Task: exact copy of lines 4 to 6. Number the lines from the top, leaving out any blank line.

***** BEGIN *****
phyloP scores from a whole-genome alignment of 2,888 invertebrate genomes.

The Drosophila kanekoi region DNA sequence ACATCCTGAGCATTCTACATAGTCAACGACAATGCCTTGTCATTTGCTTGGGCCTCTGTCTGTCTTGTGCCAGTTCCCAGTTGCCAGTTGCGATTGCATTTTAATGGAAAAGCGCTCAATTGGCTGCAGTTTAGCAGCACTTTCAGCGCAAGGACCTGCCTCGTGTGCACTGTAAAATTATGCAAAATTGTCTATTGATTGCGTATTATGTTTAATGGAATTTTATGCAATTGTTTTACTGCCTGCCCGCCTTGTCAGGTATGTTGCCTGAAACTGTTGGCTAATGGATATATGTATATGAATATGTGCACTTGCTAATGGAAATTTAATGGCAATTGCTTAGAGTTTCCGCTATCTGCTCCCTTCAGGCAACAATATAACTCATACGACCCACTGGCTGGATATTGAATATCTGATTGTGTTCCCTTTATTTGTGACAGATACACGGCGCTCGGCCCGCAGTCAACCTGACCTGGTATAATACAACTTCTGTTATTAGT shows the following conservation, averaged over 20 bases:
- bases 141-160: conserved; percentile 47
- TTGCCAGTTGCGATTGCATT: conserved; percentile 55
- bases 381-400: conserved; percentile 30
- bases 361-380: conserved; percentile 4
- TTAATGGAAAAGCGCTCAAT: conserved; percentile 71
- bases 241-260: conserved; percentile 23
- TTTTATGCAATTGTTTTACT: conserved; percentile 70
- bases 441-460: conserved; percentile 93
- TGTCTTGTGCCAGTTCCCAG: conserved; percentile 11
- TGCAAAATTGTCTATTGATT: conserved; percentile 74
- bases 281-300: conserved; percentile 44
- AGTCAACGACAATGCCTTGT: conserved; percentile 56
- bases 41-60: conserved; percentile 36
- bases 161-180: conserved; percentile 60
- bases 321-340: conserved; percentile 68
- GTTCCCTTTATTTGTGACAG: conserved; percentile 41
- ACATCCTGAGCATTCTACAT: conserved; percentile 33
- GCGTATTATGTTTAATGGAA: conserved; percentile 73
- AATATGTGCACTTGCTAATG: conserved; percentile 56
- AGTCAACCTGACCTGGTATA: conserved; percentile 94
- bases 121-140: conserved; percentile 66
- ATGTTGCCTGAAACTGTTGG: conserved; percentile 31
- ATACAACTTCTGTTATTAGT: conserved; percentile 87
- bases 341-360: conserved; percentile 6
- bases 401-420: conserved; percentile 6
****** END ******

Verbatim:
- TTGCCAGTTGCGATTGCATT: conserved; percentile 55
- bases 381-400: conserved; percentile 30
- bases 361-380: conserved; percentile 4